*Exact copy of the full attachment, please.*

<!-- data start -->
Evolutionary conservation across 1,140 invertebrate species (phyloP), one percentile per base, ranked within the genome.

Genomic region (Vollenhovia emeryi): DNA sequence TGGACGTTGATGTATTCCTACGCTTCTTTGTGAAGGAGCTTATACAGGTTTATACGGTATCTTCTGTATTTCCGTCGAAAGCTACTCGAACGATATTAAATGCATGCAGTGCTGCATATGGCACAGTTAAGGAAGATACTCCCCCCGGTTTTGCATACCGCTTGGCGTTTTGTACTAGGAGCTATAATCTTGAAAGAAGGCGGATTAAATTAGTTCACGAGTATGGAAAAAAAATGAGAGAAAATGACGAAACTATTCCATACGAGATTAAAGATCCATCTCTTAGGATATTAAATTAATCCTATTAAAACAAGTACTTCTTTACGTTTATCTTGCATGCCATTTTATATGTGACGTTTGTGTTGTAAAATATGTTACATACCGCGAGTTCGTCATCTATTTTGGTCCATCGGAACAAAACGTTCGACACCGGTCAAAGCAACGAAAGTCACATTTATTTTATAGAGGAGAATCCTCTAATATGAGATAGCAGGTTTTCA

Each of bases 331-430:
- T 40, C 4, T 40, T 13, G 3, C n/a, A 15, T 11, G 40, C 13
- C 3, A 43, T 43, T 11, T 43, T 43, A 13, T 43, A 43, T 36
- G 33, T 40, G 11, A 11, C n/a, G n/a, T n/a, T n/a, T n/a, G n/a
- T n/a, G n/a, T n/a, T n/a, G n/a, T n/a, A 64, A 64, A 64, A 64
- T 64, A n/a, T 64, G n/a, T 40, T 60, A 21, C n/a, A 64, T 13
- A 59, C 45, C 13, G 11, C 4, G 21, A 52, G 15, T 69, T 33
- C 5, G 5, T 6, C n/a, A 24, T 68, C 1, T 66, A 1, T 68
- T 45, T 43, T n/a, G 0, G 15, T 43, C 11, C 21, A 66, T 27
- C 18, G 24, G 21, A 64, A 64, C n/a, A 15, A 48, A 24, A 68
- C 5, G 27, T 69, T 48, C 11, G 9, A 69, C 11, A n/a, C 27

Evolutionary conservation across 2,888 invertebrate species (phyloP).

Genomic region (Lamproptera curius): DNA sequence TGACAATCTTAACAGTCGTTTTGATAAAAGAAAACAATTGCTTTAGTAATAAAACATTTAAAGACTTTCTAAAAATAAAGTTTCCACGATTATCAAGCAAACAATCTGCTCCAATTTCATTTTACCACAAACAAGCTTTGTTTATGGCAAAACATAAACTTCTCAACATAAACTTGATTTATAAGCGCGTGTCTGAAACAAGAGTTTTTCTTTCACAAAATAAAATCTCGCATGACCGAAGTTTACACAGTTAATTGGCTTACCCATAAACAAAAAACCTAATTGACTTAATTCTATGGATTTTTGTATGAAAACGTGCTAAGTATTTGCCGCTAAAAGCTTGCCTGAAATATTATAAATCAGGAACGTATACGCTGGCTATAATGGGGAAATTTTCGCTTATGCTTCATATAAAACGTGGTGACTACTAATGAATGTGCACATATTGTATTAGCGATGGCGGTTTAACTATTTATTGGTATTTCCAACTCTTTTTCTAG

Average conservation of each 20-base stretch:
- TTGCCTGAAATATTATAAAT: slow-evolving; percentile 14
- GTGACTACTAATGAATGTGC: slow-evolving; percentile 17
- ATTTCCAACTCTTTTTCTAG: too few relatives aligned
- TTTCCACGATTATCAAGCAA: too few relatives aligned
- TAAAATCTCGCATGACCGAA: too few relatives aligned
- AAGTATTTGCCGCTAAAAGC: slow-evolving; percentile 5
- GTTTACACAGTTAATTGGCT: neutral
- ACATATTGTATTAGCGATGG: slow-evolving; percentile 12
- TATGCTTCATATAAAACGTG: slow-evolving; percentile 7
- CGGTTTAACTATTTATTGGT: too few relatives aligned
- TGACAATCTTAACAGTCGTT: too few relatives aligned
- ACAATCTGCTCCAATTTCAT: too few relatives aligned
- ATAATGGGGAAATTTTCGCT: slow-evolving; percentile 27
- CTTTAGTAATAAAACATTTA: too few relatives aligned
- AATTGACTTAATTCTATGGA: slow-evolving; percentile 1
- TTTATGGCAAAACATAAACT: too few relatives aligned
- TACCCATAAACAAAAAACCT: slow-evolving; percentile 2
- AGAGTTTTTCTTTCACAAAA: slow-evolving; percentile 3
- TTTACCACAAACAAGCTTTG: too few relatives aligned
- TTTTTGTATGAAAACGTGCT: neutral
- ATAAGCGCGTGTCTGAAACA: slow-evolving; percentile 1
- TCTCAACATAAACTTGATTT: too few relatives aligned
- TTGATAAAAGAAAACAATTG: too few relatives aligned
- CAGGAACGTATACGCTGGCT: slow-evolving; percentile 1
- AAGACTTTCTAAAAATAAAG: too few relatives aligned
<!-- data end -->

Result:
Evolutionary conservation across 1,140 invertebrate species (phyloP), one percentile per base, ranked within the genome.

Genomic region (Vollenhovia emeryi): DNA sequence TGGACGTTGATGTATTCCTACGCTTCTTTGTGAAGGAGCTTATACAGGTTTATACGGTATCTTCTGTATTTCCGTCGAAAGCTACTCGAACGATATTAAATGCATGCAGTGCTGCATATGGCACAGTTAAGGAAGATACTCCCCCCGGTTTTGCATACCGCTTGGCGTTTTGTACTAGGAGCTATAATCTTGAAAGAAGGCGGATTAAATTAGTTCACGAGTATGGAAAAAAAATGAGAGAAAATGACGAAACTATTCCATACGAGATTAAAGATCCATCTCTTAGGATATTAAATTAATCCTATTAAAACAAGTACTTCTTTACGTTTATCTTGCATGCCATTTTATATGTGACGTTTGTGTTGTAAAATATGTTACATACCGCGAGTTCGTCATCTATTTTGGTCCATCGGAACAAAACGTTCGACACCGGTCAAAGCAACGAAAGTCACATTTATTTTATAGAGGAGAATCCTCTAATATGAGATAGCAGGTTTTCA

Each of bases 331-430:
- T 40, C 4, T 40, T 13, G 3, C n/a, A 15, T 11, G 40, C 13
- C 3, A 43, T 43, T 11, T 43, T 43, A 13, T 43, A 43, T 36
- G 33, T 40, G 11, A 11, C n/a, G n/a, T n/a, T n/a, T n/a, G n/a
- T n/a, G n/a, T n/a, T n/a, G n/a, T n/a, A 64, A 64, A 64, A 64
- T 64, A n/a, T 64, G n/a, T 40, T 60, A 21, C n/a, A 64, T 13
- A 59, C 45, C 13, G 11, C 4, G 21, A 52, G 15, T 69, T 33
- C 5, G 5, T 6, C n/a, A 24, T 68, C 1, T 66, A 1, T 68
- T 45, T 43, T n/a, G 0, G 15, T 43, C 11, C 21, A 66, T 27
- C 18, G 24, G 21, A 64, A 64, C n/a, A 15, A 48, A 24, A 68
- C 5, G 27, T 69, T 48, C 11, G 9, A 69, C 11, A n/a, C 27

Evolutionary conservation across 2,888 invertebrate species (phyloP).

Genomic region (Lamproptera curius): DNA sequence TGACAATCTTAACAGTCGTTTTGATAAAAGAAAACAATTGCTTTAGTAATAAAACATTTAAAGACTTTCTAAAAATAAAGTTTCCACGATTATCAAGCAAACAATCTGCTCCAATTTCATTTTACCACAAACAAGCTTTGTTTATGGCAAAACATAAACTTCTCAACATAAACTTGATTTATAAGCGCGTGTCTGAAACAAGAGTTTTTCTTTCACAAAATAAAATCTCGCATGACCGAAGTTTACACAGTTAATTGGCTTACCCATAAACAAAAAACCTAATTGACTTAATTCTATGGATTTTTGTATGAAAACGTGCTAAGTATTTGCCGCTAAAAGCTTGCCTGAAATATTATAAATCAGGAACGTATACGCTGGCTATAATGGGGAAATTTTCGCTTATGCTTCATATAAAACGTGGTGACTACTAATGAATGTGCACATATTGTATTAGCGATGGCGGTTTAACTATTTATTGGTATTTCCAACTCTTTTTCTAG

Average conservation of each 20-base stretch:
- TTGCCTGAAATATTATAAAT: slow-evolving; percentile 14
- GTGACTACTAATGAATGTGC: slow-evolving; percentile 17
- ATTTCCAACTCTTTTTCTAG: too few relatives aligned
- TTTCCACGATTATCAAGCAA: too few relatives aligned
- TAAAATCTCGCATGACCGAA: too few relatives aligned
- AAGTATTTGCCGCTAAAAGC: slow-evolving; percentile 5
- GTTTACACAGTTAATTGGCT: neutral
- ACATATTGTATTAGCGATGG: slow-evolving; percentile 12
- TATGCTTCATATAAAACGTG: slow-evolving; percentile 7
- CGGTTTAACTATTTATTGGT: too few relatives aligned
- TGACAATCTTAACAGTCGTT: too few relatives aligned
- ACAATCTGCTCCAATTTCAT: too few relatives aligned
- ATAATGGGGAAATTTTCGCT: slow-evolving; percentile 27
- CTTTAGTAATAAAACATTTA: too few relatives aligned
- AATTGACTTAATTCTATGGA: slow-evolving; percentile 1
- TTTATGGCAAAACATAAACT: too few relatives aligned
- TACCCATAAACAAAAAACCT: slow-evolving; percentile 2
- AGAGTTTTTCTTTCACAAAA: slow-evolving; percentile 3
- TTTACCACAAACAAGCTTTG: too few relatives aligned
- TTTTTGTATGAAAACGTGCT: neutral
- ATAAGCGCGTGTCTGAAACA: slow-evolving; percentile 1
- TCTCAACATAAACTTGATTT: too few relatives aligned
- TTGATAAAAGAAAACAATTG: too few relatives aligned
- CAGGAACGTATACGCTGGCT: slow-evolving; percentile 1
- AAGACTTTCTAAAAATAAAG: too few relatives aligned